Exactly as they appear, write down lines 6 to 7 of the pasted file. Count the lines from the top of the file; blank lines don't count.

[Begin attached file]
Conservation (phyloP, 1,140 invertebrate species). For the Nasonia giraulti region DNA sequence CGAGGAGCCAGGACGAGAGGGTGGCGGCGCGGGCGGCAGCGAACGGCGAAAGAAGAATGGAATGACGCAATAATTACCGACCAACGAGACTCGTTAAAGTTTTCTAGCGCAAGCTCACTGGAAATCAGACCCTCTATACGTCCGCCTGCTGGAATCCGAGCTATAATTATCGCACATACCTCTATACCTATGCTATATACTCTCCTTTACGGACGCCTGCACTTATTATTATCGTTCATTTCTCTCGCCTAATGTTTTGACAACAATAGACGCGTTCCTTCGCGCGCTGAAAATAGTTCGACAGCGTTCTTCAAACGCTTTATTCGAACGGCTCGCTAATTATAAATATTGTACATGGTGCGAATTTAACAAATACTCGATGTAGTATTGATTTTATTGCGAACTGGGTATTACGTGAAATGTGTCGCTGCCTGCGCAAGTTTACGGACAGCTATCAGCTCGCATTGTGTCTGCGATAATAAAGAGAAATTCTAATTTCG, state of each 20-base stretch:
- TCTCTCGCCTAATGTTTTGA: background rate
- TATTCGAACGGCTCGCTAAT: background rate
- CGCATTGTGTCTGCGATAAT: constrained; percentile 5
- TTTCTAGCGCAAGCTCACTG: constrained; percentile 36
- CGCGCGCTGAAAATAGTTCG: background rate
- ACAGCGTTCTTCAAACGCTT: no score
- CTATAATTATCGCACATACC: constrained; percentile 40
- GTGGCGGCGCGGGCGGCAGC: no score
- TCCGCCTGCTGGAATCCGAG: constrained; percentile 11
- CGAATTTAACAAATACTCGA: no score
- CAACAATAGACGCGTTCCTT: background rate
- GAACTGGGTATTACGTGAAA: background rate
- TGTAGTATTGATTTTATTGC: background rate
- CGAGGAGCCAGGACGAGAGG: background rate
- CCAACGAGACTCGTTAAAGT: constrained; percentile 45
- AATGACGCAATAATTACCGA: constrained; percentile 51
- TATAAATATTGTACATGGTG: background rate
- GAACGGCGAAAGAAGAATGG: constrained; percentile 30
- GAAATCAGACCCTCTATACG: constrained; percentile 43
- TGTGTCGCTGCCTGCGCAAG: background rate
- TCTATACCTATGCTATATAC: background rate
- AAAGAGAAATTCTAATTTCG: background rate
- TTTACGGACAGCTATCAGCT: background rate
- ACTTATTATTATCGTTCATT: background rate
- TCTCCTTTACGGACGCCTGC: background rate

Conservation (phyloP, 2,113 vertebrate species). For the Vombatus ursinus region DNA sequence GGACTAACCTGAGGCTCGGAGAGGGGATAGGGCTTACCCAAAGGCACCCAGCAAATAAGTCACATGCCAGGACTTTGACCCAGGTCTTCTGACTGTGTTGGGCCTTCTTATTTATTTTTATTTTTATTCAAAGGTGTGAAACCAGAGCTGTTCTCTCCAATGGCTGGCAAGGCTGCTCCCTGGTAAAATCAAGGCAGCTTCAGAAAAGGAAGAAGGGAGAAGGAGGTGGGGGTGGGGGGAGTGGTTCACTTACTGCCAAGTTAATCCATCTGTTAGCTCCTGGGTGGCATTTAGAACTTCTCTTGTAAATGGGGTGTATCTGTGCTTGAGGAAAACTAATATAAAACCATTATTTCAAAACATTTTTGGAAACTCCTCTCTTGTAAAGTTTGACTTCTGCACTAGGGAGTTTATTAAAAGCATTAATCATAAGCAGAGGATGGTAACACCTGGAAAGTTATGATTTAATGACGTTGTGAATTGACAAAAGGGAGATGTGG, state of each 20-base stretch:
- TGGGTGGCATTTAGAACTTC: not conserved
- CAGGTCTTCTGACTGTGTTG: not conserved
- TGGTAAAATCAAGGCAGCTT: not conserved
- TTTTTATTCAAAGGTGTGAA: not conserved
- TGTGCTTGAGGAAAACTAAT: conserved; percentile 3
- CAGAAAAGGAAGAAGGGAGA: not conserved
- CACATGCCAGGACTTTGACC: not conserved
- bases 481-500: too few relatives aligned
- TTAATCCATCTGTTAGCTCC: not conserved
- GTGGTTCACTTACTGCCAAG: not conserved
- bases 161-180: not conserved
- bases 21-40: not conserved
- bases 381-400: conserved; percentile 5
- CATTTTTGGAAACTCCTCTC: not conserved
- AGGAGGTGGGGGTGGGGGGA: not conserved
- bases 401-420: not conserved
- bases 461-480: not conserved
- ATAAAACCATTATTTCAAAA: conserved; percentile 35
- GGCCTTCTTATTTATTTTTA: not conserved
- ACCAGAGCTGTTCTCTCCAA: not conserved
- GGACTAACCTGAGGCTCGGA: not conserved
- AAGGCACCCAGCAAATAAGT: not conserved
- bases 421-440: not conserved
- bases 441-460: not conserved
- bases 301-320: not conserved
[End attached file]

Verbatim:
- CGCGCGCTGAAAATAGTTCG: background rate
- ACAGCGTTCTTCAAACGCTT: no score